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What can you say?

What can you say?

| May 12, 2020

With so much suffering during this crisis, I consider myself fortunate being so minimally impacted relative to others.  It feels a little strange to think about, and plan for, the future during such a strange time, but I do believe we will recover from this. Besides, what else can we do?

"Don't do anything stupid."

The phrase hit me hard this morning. 

To develop a well thought out approach to investing for my clients, as well as my family, I study and learn from the smartest minds in the world. 

Once again, the results are in and nobody can reliably predict the future. 

Ignoring this fact and acting as if you can, is dangerous, and some might say stupid. 

There seems to be some correlation between how loud people are yelling and how incorrect they are; the loudest are the most wrong. Don’t tailor your investment strategy to the latest news cycle. 

Humility comes with experience.

"Don't do anything stupid." went through my mind again today because, lately, I have witnessed so many emotional and extreme investment decisions. 

By their very nature, these types of decisions almost certainly wouldn't have been planned for ahead of the stock market drop, or probably even looking back, but only time will tell on the second part…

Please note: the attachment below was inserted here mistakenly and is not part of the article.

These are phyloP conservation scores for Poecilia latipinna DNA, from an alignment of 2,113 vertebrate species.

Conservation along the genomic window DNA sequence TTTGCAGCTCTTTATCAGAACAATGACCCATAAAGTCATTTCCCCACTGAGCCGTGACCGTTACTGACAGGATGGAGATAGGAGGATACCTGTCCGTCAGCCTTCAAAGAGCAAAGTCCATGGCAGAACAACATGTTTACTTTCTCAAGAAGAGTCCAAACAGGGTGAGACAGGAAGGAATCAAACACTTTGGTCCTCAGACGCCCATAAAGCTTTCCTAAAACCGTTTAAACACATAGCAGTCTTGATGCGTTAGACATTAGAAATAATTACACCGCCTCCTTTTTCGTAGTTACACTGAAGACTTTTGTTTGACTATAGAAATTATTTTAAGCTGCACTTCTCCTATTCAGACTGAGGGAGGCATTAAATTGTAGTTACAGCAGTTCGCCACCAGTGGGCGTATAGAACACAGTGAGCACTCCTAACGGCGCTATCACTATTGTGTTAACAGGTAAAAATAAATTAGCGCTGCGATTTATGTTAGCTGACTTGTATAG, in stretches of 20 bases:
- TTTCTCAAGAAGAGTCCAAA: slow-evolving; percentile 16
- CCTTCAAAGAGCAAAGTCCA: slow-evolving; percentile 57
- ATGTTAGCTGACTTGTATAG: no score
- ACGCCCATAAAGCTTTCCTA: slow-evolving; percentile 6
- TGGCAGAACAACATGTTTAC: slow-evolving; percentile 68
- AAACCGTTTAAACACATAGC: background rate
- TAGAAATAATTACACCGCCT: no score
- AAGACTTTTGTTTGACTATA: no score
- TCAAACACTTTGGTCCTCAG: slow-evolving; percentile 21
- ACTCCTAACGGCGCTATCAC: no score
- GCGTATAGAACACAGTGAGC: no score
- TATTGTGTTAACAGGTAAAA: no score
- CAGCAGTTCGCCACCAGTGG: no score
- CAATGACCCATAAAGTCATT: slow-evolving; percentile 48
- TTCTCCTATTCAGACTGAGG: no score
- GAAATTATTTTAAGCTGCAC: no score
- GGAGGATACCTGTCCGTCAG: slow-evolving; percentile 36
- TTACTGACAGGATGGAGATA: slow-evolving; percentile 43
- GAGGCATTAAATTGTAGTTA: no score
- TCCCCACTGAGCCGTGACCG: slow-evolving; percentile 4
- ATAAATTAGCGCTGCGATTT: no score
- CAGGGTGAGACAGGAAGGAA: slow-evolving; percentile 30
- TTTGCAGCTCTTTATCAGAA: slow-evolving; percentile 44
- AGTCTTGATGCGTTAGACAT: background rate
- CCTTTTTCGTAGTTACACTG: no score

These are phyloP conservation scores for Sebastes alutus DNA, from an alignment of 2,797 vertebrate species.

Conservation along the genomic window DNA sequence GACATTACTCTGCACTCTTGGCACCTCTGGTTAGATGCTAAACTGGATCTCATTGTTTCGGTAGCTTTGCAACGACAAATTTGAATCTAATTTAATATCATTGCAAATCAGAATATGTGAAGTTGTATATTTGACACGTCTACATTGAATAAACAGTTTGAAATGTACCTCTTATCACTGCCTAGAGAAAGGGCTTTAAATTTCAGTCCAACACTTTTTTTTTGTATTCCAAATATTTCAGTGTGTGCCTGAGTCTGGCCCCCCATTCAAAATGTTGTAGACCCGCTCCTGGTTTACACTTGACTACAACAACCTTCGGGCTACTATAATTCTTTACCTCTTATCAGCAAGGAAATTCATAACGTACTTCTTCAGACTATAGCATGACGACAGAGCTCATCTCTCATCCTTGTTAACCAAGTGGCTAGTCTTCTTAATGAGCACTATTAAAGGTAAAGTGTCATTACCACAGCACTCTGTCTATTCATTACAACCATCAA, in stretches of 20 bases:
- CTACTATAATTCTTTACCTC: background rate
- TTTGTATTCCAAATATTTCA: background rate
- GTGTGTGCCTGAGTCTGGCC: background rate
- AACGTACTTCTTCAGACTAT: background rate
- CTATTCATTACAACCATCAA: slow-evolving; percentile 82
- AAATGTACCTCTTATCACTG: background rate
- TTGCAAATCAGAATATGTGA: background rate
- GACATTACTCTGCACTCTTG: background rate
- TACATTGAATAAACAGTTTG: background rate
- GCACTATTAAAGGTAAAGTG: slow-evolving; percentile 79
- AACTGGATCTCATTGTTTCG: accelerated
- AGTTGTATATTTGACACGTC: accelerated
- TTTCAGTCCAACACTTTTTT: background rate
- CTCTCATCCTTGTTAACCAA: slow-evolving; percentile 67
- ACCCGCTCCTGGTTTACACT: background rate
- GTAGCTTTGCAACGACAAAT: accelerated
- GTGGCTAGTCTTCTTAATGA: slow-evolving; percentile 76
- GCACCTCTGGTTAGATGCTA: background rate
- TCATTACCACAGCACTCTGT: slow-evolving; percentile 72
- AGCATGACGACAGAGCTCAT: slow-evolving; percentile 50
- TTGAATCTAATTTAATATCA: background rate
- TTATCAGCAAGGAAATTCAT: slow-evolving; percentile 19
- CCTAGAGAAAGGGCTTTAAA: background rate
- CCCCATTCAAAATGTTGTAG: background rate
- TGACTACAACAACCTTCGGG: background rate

If your investment plan includes knowing what is going to happen in the short term,

you need a new plan. 

Here is an interesting thought experiment to help make the point.  While it is reasonable to assume stocks will outperform bonds over the long-term, it is not reasonable to assume they will outperform over the next month, year, or even five years.  In fact, bonds have had twenty-year periods where they have outperformed stocks!  If you can accept this empirical truth, that stocks tend to outperform bonds—but not always—, then you can start to accept other inconvenient investment conclusions.

We cannot predict where the stock market will go in response to any one variable.  There are literally millions of factors going into the valuations, and every second expectations are being adjusted to fit the new reality.  Yes, news can “seem” good or bad, but what are the second and third-order impacts of the news, and what will be the net result?

For example, today, it comes down to two developing themes affecting the stock market's outlook.

The virus vs. the government bailout.

Which will weigh heavier on the global economy for the decades to come?  Will the virus be around for years and force us into the Great Depression 2.0?  Or, as we settle into our new normal, will the stimulus jumpstart the economy into a new bull market in the not-too-distant future? It's really anybody's guess, and you can go down a thousand rabbit holes of people telling you this or that will happen because of such and such, but it's guessing. 

But don't ever fall into the trap of thinking you know what is going to happen.

If you arrive at certainty in your investment conclusions, you are setting yourself up for an expensive disappointment.

This is why we invest the way we do.  We cannot predict the future, but we can make assumptions about tangible things like how much money you will need to live.